United States District Court, D. New Jersey
JOSEPH H. RODRIGUEZ, UNITED STATES DISTRICT JUDGE
matter comes before the Court on Motion of Defendant American
Pulverizer and Hustler Conveyor Company
(“Defendants”) to Dismiss [Dkt. No. 13] Counts I,
II, V, and VI of the Complaint and to Strike Plaintiff's
claim for Punitive Damages and on Defendant Pinnacle
Engineering Inc.'s (“Pinnacle”) Motion to
Dismiss for failure to provide an Affidavit of Merit [Dkt.
No. 44]. The Court has considered the written submissions of
the parties and the arguments advanced at the hearing on
November 7, 2016, which relate to Pulverizer's motion.
For the reasons stated on the record that day and those that
follow, Defendant Pulverizer's motion is granted in part
and Defendant Pinnacle's motion is denied.
relevant terms, the Complaint alleges that Plaintiffs
purchased a machine from Defendants for the intended use of
shredding and sorting automobile parts. By all accounts the
“shredder” is a massive machine that dismantles
old cars and sorts the various scrap metals. Shortly after
installation of the machine, it malfunctioned and a fire
ensued. Compl. ¶¶ 63, 64, 69. The fire disabled the
machine and Plaintiffs allege, inter alia, loss of
profitability, revenue, and other assets. Id. at
¶ 77. The Counts relevant to this motion are as follows:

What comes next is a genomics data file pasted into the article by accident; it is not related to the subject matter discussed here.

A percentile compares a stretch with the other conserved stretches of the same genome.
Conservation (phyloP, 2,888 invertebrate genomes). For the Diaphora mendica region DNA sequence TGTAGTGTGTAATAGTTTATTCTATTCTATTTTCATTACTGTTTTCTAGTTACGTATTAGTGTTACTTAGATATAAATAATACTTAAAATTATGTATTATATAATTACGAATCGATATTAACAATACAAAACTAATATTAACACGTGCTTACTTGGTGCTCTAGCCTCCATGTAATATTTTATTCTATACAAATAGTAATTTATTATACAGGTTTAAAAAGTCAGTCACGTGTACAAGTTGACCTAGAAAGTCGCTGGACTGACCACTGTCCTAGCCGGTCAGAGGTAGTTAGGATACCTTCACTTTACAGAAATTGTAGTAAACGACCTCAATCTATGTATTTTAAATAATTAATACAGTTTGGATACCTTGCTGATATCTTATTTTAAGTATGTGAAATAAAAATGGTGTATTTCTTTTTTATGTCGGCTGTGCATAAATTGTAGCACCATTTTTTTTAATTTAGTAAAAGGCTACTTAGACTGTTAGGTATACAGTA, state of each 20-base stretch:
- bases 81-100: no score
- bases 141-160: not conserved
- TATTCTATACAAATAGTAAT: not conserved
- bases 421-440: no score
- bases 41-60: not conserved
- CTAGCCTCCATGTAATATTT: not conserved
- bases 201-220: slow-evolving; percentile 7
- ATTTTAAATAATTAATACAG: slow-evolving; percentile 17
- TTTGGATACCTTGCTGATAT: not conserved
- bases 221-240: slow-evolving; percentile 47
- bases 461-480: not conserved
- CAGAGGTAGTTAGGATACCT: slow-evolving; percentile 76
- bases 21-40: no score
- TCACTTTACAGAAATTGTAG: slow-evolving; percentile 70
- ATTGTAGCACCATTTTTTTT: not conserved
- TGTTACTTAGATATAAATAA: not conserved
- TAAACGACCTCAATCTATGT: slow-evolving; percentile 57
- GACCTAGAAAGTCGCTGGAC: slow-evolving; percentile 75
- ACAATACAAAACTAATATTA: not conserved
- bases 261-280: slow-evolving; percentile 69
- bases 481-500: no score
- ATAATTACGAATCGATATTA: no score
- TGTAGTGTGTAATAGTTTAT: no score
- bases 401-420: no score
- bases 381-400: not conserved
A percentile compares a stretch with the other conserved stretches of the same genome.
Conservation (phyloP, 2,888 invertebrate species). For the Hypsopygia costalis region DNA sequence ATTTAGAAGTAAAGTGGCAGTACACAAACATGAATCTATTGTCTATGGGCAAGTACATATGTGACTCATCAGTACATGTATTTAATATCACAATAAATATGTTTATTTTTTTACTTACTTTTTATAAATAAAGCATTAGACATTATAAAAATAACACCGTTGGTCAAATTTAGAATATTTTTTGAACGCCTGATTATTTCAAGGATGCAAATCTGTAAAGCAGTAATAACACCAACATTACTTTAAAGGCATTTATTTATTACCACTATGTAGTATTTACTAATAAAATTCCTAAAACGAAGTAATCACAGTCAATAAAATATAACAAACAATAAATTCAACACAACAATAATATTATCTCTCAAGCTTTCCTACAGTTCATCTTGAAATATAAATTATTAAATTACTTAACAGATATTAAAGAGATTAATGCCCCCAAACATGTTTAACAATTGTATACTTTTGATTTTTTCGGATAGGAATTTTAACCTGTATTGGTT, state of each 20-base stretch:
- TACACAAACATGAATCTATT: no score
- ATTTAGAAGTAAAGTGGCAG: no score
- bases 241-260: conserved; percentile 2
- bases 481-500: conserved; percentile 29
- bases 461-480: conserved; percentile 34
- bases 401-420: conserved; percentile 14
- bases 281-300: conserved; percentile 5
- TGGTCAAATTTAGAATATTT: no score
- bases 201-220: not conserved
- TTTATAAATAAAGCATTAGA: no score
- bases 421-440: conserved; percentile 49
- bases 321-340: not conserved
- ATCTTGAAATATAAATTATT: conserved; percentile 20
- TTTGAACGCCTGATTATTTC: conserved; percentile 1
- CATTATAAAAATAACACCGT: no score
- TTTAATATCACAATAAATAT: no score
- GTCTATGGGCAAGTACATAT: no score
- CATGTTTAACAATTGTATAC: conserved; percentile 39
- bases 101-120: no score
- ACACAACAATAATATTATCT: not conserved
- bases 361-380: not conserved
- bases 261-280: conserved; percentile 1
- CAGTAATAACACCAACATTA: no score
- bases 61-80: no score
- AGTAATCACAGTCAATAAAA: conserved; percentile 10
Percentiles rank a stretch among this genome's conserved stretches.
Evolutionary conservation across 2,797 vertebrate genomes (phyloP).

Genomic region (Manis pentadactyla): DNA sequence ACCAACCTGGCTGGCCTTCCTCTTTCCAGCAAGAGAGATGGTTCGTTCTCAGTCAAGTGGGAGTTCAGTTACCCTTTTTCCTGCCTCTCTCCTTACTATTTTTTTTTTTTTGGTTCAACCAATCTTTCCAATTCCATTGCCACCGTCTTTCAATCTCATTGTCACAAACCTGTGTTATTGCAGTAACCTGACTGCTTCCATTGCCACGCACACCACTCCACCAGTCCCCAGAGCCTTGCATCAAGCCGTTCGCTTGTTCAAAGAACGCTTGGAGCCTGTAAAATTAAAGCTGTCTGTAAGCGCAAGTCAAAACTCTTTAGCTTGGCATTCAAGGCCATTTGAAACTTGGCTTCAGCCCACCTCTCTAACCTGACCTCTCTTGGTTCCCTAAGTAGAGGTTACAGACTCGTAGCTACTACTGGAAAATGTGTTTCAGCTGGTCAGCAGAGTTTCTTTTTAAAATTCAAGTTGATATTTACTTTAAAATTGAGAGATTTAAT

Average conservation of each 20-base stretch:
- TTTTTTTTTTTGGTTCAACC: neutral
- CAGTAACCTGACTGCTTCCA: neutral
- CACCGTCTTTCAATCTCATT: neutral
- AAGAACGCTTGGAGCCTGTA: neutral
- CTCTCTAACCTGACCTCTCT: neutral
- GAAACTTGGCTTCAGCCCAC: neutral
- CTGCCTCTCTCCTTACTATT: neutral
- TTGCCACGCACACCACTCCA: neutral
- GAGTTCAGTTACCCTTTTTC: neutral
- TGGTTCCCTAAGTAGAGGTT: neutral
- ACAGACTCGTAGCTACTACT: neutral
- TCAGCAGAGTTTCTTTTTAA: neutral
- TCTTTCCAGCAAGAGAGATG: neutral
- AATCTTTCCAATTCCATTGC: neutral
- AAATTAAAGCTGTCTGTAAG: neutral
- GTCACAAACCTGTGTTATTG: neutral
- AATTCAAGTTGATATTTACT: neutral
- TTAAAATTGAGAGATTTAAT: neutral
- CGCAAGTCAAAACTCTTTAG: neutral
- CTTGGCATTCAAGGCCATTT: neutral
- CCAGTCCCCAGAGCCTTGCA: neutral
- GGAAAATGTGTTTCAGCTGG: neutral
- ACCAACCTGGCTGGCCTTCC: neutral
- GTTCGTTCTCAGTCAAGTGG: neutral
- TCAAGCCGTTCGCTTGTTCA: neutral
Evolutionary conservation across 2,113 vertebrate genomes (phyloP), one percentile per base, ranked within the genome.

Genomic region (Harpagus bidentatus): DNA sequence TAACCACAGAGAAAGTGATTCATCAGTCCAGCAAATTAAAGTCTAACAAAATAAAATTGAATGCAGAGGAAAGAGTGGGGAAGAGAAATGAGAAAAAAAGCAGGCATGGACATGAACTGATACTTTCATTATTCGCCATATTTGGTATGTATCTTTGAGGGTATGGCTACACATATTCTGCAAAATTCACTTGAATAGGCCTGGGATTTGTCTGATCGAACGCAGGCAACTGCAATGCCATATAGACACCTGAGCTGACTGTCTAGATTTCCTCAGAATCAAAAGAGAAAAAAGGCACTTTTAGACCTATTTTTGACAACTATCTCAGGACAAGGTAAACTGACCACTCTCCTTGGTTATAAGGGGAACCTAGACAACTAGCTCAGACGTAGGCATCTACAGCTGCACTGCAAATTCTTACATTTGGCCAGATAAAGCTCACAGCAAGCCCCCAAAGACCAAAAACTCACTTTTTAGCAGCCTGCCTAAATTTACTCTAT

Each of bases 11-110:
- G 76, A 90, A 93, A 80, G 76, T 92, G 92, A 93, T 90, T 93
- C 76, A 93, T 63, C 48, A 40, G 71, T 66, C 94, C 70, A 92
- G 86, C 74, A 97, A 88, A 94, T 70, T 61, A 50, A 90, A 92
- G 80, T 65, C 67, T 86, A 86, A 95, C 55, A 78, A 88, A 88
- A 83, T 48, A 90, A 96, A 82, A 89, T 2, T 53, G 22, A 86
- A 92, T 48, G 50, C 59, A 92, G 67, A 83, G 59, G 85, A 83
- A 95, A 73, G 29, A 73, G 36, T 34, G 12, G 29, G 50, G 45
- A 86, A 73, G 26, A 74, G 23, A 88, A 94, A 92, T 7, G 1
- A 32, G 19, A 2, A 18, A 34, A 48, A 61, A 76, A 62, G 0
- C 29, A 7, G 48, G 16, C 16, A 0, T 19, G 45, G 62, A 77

Count I Strict Liability, Count II Negligence, Count V Breach
of Implied Merchantability, and Count VI Fraudulent
Concealment. The Complaint also seeks Punitive Damages.
Defendants move to dismiss pursuant to Fed.R.Civ.P. 12 (b)
moves to dismiss on the ground that Plaintiffs failed to
supply an Affidavit of Merit as required by N.J.S.A.
§2A-53A-2. Plaintiffs' claims against Pinnacle
relate to Pinnacle's sale of defective equipment and/or
products and Pinnacle's negligent assistance in the
installation of the equipment. Pinnacle argues that
Plaintiffs' assertion of claims of negligence and design
and manufacturing defects, and breach of services rendered by
licensed engineering professionals implicates the Affidavit
of Merit Rule. In other words, because Plaintiffs allege that
Pinnacle deviated from the acceptable standard of care,
Pinnacle asserts that the submission of an Affidavit of Merit
is required before Plaintiffs can proceed with their claims.
Plaintiffs have not submitted an Affidavit of Merit in
support if the claims against Pinnacle. The Court will
address the issues in turn.
Standard of Review- Motion to Dismiss
Rule of Civil Procedure 12(b)(6) allows a party to move for
dismissal of a claim based on “failure to state a claim
upon which relief can be granted.” Fed.R.Civ.P.
12(b)(6). A complaint should be dismissed pursuant to Rule
12(b)(6) if the alleged facts, taken as true, fail to state a
claim. Fed.R.Civ.P. 12(b)(6). When deciding a motion to
dismiss pursuant to Rule 12(b)(6), ordinarily only the
allegations in the complaint, matters of public record,
orders, and exhibits attached to the complaint, are taken
into consideration. See U.S. Express Lines, Ltd.,
281 F.3d at 388; Chester County Intermediate Unit v. Pa.
Blue Shield, 896 F.2d 808, 812 (3d Cir. 1990). It is not
necessary for the plaintiff to plead evidence. Bogosian
v. Gulf Oil Corp., 561 F.2d 434, 446 (3d Cir. 1977). The
question before the Court is not whether the plaintiff will
ultimately prevail. Watson v. Abington Twp., 478
F.3d 144, 150 (2007). Instead, the Court simply asks whether